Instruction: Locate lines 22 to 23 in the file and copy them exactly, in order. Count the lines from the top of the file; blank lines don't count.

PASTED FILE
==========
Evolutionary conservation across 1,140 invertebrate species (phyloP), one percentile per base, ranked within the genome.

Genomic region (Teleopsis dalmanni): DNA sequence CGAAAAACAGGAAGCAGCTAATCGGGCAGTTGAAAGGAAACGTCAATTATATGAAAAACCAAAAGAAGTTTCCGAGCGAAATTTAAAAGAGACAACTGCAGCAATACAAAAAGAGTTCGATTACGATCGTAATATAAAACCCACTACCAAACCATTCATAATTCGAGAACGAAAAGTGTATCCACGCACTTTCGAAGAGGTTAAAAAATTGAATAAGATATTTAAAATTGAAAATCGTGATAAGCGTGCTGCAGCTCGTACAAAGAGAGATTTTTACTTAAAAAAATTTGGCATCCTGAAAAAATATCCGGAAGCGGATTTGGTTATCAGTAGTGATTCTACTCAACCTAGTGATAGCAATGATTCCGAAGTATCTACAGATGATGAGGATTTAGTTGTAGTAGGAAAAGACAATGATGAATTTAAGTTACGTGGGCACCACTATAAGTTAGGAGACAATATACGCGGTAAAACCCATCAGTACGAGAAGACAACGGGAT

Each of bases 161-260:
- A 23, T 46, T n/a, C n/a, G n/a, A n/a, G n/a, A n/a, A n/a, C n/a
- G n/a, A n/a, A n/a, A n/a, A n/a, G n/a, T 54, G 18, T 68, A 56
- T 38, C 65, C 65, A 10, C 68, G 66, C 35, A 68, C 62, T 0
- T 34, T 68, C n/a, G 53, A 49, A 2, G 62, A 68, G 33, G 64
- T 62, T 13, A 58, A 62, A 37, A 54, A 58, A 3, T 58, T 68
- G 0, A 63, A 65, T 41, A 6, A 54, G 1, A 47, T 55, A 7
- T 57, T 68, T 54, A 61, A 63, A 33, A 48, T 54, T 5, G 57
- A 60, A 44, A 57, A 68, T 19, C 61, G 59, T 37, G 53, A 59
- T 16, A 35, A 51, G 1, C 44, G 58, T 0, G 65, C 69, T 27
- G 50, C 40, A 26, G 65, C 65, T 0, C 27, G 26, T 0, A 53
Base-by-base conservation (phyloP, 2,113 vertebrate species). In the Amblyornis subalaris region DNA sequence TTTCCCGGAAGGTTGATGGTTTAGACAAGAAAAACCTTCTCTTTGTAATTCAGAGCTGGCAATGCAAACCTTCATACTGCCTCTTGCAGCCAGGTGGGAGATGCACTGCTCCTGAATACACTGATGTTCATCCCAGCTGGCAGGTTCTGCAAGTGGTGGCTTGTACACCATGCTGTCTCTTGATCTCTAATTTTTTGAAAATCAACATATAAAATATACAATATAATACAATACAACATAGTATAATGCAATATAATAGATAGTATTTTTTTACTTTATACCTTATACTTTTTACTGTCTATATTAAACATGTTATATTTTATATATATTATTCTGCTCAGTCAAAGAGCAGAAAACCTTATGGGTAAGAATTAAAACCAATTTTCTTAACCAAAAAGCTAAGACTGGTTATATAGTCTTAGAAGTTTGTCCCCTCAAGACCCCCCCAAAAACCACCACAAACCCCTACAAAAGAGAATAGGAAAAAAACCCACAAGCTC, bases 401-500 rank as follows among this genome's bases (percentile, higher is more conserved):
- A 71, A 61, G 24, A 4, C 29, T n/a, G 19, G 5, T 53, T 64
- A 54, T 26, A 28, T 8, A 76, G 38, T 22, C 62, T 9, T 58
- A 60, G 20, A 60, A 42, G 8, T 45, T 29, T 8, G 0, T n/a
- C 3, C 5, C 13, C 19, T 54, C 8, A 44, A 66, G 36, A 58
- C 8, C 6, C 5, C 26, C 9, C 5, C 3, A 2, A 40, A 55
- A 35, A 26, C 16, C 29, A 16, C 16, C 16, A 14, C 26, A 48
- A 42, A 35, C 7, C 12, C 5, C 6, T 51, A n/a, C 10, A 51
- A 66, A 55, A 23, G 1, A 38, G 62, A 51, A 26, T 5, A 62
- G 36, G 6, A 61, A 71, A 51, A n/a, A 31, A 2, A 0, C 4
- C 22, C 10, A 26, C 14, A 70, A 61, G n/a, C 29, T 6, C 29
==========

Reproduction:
- A 66, A 55, A 23, G 1, A 38, G 62, A 51, A 26, T 5, A 62
- G 36, G 6, A 61, A 71, A 51, A n/a, A 31, A 2, A 0, C 4